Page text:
I wrote this story specifically for the Newcastle book Festival short story competition, it was a themed competition which had to be set in Newcastle upon Tyne, with the theme being metaphor.
This was actually the first short story competition I'd ever entered so the fact that I won was pretty cool.
In terms of the inspiration for the story, I ventured into Newcastle Keep and it was while wandering through the narrow corridors and the steep stairwells that the story came to me, namely in the form of an eerie whistle from the wind.
Prior to that visit, I'd been struggling to come up with anything decent, which was a great lesson for me, the best stories are found by experiencing life not by sitting around trying to come up with great stories.
The prize was the story being read out during the writer's evening which was the final event of the Newcastle book Festival 2011, along with getting to meet poet laureate Dame Carol Ann Duffy.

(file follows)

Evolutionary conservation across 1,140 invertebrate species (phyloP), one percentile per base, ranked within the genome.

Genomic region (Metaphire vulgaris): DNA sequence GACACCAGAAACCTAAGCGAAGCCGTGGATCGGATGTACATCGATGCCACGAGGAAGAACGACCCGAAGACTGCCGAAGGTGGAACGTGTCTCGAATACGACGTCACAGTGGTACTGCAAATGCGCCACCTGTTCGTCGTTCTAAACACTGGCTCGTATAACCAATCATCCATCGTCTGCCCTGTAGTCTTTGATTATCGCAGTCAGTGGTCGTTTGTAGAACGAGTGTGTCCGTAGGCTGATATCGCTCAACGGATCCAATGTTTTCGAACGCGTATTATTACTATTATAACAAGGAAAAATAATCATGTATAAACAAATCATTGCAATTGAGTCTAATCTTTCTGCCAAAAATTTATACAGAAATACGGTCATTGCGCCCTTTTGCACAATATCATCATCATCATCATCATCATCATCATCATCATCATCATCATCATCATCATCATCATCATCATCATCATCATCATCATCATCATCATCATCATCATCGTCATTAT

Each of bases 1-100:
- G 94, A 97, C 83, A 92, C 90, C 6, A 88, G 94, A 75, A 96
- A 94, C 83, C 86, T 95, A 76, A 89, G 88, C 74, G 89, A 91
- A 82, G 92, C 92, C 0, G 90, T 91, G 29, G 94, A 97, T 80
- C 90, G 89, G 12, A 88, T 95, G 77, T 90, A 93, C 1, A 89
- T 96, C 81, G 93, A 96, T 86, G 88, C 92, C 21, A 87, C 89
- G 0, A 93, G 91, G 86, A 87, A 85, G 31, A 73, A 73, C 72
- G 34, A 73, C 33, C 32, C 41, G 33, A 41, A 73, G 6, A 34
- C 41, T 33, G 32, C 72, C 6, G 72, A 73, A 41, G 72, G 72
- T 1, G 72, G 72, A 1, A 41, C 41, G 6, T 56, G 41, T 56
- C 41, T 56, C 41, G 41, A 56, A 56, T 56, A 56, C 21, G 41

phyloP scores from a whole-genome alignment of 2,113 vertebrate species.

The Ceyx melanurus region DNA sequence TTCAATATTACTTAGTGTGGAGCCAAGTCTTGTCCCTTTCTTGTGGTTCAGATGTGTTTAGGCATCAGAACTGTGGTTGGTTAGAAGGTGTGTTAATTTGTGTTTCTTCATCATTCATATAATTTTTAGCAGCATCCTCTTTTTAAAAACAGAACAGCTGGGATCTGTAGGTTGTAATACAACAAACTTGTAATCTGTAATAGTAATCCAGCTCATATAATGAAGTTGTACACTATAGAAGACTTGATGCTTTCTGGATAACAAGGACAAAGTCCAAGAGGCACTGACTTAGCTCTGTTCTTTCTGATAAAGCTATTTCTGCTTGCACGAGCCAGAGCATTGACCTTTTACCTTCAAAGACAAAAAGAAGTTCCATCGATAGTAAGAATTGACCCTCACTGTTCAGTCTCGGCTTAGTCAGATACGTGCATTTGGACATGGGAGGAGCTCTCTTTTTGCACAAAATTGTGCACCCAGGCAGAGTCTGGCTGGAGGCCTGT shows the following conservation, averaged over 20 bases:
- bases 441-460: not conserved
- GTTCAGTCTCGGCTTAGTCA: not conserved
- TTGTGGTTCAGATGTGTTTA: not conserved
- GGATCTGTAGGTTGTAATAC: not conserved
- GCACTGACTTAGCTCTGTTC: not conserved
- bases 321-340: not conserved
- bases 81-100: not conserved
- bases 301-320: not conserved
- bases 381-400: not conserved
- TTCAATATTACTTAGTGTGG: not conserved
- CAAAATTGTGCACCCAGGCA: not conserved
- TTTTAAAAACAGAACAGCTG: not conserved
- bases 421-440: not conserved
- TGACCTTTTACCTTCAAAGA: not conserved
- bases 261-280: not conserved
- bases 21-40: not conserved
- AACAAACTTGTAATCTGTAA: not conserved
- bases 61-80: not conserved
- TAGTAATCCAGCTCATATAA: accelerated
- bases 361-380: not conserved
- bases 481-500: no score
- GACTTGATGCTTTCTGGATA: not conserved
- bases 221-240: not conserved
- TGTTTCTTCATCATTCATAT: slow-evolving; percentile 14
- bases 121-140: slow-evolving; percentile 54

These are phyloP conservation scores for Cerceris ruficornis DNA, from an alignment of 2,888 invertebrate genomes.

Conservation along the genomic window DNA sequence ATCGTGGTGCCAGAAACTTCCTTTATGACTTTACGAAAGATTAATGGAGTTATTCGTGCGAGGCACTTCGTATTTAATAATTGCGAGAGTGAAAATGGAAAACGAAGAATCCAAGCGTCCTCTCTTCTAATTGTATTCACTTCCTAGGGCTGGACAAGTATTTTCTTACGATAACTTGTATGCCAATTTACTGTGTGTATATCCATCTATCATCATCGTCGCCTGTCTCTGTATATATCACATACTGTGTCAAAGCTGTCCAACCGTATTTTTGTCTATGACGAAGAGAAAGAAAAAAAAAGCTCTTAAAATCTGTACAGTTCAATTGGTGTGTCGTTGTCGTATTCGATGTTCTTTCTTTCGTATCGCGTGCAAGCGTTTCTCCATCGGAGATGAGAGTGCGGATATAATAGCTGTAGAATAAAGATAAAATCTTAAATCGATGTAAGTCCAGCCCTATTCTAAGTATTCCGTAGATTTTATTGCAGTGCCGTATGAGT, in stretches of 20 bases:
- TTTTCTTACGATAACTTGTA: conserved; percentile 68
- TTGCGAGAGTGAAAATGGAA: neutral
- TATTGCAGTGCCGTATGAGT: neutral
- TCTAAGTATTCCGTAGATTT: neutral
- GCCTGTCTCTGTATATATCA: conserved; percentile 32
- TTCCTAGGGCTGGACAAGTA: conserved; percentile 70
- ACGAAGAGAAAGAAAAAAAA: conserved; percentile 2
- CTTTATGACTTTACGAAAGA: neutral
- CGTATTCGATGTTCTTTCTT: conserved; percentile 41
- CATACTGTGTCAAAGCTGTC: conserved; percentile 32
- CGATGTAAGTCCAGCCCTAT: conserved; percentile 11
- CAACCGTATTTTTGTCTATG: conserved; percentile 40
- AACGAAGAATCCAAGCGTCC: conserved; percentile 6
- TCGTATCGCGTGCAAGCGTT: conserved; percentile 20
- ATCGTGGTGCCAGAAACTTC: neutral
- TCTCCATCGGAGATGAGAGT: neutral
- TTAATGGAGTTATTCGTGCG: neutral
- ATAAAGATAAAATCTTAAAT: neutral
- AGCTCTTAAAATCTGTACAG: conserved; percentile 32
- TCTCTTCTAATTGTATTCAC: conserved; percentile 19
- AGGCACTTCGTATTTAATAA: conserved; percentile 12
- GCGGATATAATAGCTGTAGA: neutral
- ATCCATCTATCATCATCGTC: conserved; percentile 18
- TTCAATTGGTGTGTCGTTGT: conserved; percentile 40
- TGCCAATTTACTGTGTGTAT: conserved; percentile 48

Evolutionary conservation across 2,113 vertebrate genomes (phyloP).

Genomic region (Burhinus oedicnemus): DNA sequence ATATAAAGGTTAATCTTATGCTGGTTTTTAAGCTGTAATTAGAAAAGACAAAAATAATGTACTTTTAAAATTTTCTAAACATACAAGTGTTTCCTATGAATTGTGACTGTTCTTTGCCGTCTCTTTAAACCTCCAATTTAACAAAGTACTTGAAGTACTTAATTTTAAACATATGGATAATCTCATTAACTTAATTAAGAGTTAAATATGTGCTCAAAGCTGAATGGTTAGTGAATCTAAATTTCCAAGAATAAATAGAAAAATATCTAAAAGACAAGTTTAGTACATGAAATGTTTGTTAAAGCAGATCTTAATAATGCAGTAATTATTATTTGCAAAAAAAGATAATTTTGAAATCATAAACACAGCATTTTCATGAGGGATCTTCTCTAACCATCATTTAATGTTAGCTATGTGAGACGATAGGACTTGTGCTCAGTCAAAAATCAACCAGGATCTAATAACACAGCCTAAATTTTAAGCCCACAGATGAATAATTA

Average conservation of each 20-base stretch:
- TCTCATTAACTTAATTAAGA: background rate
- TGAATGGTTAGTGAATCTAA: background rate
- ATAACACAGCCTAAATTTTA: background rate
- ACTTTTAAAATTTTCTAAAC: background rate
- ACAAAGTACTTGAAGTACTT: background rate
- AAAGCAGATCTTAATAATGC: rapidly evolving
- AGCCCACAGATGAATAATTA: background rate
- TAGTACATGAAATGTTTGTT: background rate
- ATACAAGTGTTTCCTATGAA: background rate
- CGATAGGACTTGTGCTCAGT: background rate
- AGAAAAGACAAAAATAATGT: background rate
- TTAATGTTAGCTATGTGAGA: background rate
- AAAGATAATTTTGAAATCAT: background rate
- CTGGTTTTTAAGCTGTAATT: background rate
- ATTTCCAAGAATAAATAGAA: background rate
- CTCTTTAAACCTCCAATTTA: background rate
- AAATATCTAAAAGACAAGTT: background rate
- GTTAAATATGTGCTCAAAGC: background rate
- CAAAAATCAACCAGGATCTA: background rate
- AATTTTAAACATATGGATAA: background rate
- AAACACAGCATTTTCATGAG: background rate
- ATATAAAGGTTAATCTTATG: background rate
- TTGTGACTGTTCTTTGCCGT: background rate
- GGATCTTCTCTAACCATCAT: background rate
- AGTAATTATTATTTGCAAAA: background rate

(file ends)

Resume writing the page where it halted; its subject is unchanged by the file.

A Chill Ripples through Newcastle Keep
Walking across the High Level Bridge, peering at its lattice metal passage –- its faded gold girders glowing with an orange tint as the night lamps shone upon them -- Martha could not help but feel that she was walking along a never ending train tunnel.
“So how many people are gonna’ be with us?” she asked.
“I think it’s just us,” said Constable Henry.
Martha’s eyes stretched wide. “Are you serious, we’ve got to check out a haunted castle by ourselves...”
Henry grinned. “What, you’re not afraid are you?”